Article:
Dr. Peter J. Verovšek is an Assistant Professor in Politics & International relations at the University of Sheffield, UK. He conducted research on the continuing effects of the memories of World War II in the politics of the former Yugoslavia as a U.S. Fulbright Scholar, and received his MA, MPhil, and PhD in Political Science from Yale University.
In this interview, Dr. Peter J. Verovšek discusses how memory and history have had a resurgence in modern European politics. The two major factors for this are the end of the Cold War, which opened up a new space for counter memories to spread and gain traction, and the expansion of the European Union in 2004, which led to “renewed energy and confidence” to engage in critical debates. Especially considering that “democracy is about domestic control,” nationalism poses certain dangers when it attempts to battle against the state. At the same time, open discussions and debates are necessary European borders in order to bring ideologies together, in particular regarding collective understandings on what the past means. He illustrates this using the example of East and West Germany, and how that distinction is still very much evident within the political arena.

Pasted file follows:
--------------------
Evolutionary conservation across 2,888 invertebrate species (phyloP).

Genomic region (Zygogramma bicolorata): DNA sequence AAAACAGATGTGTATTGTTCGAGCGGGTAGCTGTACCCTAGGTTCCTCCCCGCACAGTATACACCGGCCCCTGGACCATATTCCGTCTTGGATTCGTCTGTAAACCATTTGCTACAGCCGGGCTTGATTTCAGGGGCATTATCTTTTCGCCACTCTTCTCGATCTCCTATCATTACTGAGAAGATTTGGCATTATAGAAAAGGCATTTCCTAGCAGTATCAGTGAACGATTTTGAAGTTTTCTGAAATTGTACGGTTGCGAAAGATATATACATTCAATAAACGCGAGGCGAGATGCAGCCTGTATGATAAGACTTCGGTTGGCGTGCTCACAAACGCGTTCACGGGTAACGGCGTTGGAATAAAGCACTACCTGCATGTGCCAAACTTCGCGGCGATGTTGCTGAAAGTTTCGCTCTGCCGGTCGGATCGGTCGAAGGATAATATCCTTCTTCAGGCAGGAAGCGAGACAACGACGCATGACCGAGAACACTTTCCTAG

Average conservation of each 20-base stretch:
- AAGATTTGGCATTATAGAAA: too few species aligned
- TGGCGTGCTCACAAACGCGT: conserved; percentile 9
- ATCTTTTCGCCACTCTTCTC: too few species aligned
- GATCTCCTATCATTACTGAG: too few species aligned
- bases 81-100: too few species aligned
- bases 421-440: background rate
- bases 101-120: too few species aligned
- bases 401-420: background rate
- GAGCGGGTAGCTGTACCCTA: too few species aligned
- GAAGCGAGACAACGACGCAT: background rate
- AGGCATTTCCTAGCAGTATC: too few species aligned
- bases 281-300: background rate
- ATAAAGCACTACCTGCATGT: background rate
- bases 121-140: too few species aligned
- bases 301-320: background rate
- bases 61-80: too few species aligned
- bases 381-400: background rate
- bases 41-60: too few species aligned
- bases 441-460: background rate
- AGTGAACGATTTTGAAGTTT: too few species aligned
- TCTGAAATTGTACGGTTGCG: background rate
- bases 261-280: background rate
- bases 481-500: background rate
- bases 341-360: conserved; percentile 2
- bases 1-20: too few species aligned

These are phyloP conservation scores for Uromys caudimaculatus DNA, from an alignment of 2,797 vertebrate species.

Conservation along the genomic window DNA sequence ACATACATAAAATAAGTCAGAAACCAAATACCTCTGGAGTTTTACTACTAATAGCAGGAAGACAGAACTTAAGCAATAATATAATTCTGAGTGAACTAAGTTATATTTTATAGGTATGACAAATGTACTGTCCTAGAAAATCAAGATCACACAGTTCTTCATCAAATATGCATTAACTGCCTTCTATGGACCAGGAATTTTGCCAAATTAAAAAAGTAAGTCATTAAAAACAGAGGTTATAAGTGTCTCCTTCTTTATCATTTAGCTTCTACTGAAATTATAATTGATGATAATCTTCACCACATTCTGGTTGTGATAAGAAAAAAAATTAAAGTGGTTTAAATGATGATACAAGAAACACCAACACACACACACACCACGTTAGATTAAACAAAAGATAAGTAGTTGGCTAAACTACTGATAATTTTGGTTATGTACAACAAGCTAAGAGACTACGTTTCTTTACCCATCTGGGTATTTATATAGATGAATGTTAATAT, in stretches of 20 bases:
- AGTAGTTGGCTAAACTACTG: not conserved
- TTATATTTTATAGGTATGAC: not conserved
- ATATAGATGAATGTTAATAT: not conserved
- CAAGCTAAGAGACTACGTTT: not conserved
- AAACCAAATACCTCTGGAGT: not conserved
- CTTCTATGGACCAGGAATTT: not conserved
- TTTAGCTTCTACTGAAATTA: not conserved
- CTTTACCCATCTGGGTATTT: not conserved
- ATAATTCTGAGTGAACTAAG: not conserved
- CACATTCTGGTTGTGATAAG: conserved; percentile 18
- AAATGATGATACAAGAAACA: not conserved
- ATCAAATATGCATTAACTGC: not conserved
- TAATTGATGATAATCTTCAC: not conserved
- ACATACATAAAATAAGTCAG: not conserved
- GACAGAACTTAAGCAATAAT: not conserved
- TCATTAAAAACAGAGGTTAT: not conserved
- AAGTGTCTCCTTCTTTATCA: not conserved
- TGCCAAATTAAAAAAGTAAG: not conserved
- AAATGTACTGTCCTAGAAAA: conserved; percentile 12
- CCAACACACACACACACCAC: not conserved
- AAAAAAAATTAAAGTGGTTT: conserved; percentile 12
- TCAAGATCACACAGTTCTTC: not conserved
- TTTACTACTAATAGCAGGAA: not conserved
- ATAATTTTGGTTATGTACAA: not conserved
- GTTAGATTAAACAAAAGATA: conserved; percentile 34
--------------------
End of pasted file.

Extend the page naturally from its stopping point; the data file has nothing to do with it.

This interview is part of the www.MemoryPolitics.ca activities: the project “European and North American Perspectives on Commemorating and Addressing Past Injustices” is co-funded by the Konrad Adenauer Foundation Ottawa and the Jean Monnet Network “European Memory Politics” is co-funded by the Erasmus+ Programme of the European Union. The European Union support for the production of publications does not constitute an endorsement of the contents, which reflect the views only of the authors and cannot be held responsible for any use which may be made of the information contained therein.